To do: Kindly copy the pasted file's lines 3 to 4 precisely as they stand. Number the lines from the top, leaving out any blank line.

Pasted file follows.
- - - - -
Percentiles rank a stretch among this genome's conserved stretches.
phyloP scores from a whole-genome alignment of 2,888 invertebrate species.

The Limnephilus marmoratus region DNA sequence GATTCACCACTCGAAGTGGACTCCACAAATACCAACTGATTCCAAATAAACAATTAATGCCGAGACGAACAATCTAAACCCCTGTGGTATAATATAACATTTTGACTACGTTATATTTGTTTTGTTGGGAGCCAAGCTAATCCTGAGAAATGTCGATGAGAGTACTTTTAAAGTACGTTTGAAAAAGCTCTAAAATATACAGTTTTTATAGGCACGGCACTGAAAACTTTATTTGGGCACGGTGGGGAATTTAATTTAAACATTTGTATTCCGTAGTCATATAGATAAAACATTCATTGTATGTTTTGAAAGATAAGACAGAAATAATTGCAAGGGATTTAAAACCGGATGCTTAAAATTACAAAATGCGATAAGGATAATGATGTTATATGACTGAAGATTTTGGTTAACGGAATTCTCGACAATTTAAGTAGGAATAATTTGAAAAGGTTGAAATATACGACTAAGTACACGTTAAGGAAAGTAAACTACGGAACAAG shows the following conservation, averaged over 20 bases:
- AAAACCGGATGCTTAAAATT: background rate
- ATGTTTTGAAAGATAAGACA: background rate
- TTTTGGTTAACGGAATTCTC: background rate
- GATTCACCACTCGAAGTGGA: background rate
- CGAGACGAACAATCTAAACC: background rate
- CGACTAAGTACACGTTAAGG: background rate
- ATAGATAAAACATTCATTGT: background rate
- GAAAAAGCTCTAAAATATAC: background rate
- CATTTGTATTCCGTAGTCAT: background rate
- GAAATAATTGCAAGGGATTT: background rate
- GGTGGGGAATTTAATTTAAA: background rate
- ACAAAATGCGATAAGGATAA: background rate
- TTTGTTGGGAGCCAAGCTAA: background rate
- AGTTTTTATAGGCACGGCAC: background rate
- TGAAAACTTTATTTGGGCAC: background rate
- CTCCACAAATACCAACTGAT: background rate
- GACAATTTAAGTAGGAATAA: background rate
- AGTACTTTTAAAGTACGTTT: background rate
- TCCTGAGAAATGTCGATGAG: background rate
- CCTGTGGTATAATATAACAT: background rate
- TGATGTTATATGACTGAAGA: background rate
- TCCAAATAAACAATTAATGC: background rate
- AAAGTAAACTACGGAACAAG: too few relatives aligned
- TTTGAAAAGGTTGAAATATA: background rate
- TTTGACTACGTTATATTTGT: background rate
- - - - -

The Limnephilus marmoratus region DNA sequence GATTCACCACTCGAAGTGGACTCCACAAATACCAACTGATTCCAAATAAACAATTAATGCCGAGACGAACAATCTAAACCCCTGTGGTATAATATAACATTTTGACTACGTTATATTTGTTTTGTTGGGAGCCAAGCTAATCCTGAGAAATGTCGATGAGAGTACTTTTAAAGTACGTTTGAAAAAGCTCTAAAATATACAGTTTTTATAGGCACGGCACTGAAAACTTTATTTGGGCACGGTGGGGAATTTAATTTAAACATTTGTATTCCGTAGTCATATAGATAAAACATTCATTGTATGTTTTGAAAGATAAGACAGAAATAATTGCAAGGGATTTAAAACCGGATGCTTAAAATTACAAAATGCGATAAGGATAATGATGTTATATGACTGAAGATTTTGGTTAACGGAATTCTCGACAATTTAAGTAGGAATAATTTGAAAAGGTTGAAATATACGACTAAGTACACGTTAAGGAAAGTAAACTACGGAACAAG shows the following conservation, averaged over 20 bases:
- AAAACCGGATGCTTAAAATT: background rate